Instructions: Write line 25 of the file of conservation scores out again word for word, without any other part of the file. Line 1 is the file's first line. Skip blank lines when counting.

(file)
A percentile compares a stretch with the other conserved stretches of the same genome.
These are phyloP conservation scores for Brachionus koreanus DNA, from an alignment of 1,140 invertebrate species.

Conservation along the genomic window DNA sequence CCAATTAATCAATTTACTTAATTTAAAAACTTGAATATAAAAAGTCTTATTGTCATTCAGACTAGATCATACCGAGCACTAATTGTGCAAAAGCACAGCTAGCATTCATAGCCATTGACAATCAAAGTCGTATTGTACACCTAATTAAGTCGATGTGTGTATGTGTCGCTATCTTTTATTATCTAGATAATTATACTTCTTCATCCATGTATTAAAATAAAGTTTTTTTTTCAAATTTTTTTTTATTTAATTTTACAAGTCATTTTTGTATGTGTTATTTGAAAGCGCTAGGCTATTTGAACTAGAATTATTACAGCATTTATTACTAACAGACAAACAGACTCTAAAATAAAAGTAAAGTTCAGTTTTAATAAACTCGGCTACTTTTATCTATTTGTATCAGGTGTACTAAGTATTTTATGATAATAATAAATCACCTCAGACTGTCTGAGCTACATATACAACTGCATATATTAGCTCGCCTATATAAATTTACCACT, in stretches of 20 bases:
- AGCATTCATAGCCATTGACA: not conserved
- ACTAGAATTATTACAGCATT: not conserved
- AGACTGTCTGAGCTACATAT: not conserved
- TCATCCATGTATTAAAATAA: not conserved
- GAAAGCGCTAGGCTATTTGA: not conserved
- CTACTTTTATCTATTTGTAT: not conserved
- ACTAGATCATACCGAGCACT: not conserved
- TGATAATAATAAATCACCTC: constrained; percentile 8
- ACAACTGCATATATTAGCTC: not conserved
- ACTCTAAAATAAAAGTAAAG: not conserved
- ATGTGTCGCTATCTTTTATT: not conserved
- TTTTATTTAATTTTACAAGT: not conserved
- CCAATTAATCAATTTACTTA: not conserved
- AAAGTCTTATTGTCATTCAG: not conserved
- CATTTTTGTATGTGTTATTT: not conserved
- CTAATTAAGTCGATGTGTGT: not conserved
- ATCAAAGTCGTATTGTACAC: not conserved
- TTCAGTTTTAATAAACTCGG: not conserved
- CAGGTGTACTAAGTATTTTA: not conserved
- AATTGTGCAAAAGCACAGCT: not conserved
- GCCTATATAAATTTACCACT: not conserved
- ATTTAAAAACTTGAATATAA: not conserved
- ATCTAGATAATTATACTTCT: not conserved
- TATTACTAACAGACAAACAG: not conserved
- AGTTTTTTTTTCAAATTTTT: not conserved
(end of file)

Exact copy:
- ATTTAAAAACTTGAATATAA: not conserved